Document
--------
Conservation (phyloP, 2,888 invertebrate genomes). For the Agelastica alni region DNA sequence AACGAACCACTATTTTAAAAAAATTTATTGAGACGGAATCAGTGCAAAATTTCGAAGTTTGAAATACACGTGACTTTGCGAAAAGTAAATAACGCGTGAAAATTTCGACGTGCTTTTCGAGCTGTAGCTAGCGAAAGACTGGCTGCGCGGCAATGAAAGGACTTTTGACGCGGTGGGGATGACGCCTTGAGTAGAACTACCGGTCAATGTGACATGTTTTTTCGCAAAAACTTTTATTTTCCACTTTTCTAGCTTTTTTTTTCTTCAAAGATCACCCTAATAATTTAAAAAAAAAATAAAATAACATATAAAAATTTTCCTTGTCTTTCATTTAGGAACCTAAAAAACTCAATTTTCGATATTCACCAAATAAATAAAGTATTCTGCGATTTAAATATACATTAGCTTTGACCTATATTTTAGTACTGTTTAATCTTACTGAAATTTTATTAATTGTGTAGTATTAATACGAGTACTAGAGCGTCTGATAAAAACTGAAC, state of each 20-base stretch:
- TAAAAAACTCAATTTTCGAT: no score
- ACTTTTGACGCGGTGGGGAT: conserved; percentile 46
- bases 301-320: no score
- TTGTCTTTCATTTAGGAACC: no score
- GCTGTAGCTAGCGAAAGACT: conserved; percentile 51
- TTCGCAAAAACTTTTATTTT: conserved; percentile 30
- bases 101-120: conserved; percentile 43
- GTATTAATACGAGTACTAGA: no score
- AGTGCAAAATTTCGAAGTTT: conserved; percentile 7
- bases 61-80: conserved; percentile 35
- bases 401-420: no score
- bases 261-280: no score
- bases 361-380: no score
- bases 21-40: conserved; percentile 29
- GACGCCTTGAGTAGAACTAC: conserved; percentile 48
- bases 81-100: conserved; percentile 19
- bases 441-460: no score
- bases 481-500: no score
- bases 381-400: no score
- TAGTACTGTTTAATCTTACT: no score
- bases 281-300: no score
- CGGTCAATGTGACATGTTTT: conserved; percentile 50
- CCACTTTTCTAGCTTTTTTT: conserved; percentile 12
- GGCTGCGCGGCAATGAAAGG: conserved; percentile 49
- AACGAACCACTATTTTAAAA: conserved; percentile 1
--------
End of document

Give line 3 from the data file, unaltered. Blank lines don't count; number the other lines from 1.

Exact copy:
- ACTTTTGACGCGGTGGGGAT: conserved; percentile 46